Independent Commission Urges New Measures to Clean Up Equestrian Sport

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Commission members (left to right) John Roche, Lord Steven and David O'Connor. © 2009 Ian Jones
Commission members (left to right) John Roche, Lord Steven and David O'Connor. © 2009 Ian Jones

LONDON, Sept. 2–The Stevens Commission that was appointed by the International Equestrian Federation to investigate doping in horse sports has recommended measures to clean up competitions.

Led by Britain’s former Metropolitan Police Commissioner Lord Stevens, the commission included U.S. Equestrian Federation President David O’Connor, the Sydney Olympic individual gold medalist; Ken Lalo, chairman of the FEI Tribunal and Israel Equestrian Federation president, and John Roche, FEI Director of Jumping.

The Stevens Commission was set up in May, 2009 as an independent commission to assess and investigate practices among members of the German equestrian team and its officials at the Beijing 2008 Olympic Games. Its responsibility was later broadened to include a wider overview of equestrian sport.

The Stevens Commission’s key recommendations include:

Integrity Unit–setting up of an independent Integrity Unit to maintain the status of a corruption free environment in the FEI and its sports;

Professionalisation of the Sport–A greater number of roles should be professionalized by having paid officials;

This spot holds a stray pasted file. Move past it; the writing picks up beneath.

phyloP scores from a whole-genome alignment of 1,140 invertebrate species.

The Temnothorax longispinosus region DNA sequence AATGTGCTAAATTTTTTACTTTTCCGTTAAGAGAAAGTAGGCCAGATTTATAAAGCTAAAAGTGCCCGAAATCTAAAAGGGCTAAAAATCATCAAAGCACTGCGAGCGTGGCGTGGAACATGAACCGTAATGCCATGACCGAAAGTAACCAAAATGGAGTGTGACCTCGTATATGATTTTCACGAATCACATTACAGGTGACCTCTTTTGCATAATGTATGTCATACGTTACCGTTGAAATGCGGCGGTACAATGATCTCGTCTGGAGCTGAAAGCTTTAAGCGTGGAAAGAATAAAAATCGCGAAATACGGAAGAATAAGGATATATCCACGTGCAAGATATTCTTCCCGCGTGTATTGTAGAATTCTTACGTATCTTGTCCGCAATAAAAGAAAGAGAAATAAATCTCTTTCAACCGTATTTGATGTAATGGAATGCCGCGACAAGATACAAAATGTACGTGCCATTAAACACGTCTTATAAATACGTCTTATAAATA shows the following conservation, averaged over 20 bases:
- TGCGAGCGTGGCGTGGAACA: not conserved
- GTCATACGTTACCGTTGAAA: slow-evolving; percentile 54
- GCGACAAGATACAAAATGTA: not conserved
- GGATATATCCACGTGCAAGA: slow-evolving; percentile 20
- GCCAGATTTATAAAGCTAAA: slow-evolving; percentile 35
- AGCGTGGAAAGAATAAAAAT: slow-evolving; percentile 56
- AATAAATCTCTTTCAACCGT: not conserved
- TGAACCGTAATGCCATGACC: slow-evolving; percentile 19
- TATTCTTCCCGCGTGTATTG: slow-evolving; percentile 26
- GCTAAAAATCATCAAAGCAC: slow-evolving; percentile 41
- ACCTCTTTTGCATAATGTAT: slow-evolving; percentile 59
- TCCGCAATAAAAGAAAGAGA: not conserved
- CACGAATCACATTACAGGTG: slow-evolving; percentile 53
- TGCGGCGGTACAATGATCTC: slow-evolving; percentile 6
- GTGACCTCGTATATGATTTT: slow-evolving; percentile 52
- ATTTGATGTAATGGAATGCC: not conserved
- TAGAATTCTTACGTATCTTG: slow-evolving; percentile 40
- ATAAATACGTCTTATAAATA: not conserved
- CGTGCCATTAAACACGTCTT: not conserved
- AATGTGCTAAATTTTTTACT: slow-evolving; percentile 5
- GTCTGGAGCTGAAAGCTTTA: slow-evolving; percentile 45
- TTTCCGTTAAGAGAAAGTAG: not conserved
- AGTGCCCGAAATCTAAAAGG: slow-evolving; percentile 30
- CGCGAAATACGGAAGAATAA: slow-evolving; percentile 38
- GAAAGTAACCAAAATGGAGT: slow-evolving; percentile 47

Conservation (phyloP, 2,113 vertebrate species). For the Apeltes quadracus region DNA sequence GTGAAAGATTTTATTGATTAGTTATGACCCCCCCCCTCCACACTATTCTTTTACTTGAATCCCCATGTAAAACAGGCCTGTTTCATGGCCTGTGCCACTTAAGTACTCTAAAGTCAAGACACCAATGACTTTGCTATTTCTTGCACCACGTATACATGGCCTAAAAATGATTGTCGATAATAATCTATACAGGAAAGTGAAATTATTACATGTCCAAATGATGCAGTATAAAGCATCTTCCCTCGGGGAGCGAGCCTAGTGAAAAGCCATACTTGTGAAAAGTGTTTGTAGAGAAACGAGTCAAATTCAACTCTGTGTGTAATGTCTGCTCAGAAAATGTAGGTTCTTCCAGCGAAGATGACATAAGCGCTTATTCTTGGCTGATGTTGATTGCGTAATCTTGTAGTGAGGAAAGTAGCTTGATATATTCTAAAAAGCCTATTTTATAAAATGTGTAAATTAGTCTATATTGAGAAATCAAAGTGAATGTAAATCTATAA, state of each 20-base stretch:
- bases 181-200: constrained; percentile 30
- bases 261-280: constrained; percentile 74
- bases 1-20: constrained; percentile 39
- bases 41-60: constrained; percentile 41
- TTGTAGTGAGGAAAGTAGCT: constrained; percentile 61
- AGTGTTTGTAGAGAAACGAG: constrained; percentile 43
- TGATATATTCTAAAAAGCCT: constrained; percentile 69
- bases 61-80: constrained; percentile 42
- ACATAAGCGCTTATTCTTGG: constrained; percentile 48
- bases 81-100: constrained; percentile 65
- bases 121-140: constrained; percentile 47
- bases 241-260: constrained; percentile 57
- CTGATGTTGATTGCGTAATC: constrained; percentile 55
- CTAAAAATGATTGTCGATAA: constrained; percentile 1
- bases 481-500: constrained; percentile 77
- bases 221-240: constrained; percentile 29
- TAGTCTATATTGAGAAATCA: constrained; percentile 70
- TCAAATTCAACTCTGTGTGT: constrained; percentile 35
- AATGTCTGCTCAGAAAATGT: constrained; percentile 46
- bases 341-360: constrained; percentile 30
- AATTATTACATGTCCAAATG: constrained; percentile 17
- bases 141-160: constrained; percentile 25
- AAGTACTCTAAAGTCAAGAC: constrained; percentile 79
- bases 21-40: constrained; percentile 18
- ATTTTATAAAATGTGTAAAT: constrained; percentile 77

– Protocols–Urgent review of protocols for all anti-doping testing, including an assessment of conflicts of interests, and

– Stable Security at Competition Venues–More sophisticated and effective stable security at FEI Championships and CSIOs.

The investigation was aimed at dovetailing with the work of the Ljungqvist Commission and provide the FEI with a complete spectrum of changes to be implemented in its fight against doping.

The FEI Clean Sport Commission, chaired by Prof. Arne Ljungqvist (SWE), World Anti-Doping Agency (WADA) Vice-President and Chairman of the IOC Medical Commission, was established in November 2008. It has brought together representatives of all areas of veterinary medicine, in addition to representatives of all the stakeholder sectors in horse sport and its governing bodies. Its objective is to establish the best possible system to prevent the use of methods or substances that influence the performance of a competition horse, while ensuring horse welfare at all times. In addition it will bring the FEI as a governing body in line with the WADA Code.

Lord Stevens said, “The Commission was established in order to focus on the sport’s integrity. The Commission has endorsed a number of strong recommendations that it believes will provide clarity and improve governance and compliance issues. The recommendations, along with other ongoing efforts within the equestrian family, aim to reduce improper practices in the sport and lead it into a new era.”

FEI President Princess Haya said of the recommendations: “The Stevens Commission has made it absolutely clear that the FEI must turn a new leaf in order to guarantee its community a clean and uncorrupt product.

“The Stevens Commission and the Ljungqvist Commission have both painted a picture that illustrates how negligent we have been in this area thus far and our governing body is completely committed to rectifying the problems we now face, for the benefit of our athletes, our community and our public. ”

The recommendations will be put forward for approval by the National Federations at the FEI General Assembly in Copenhagen, Denmark Nov. 15-20 and implementation to begin by Jan. 1, 2010.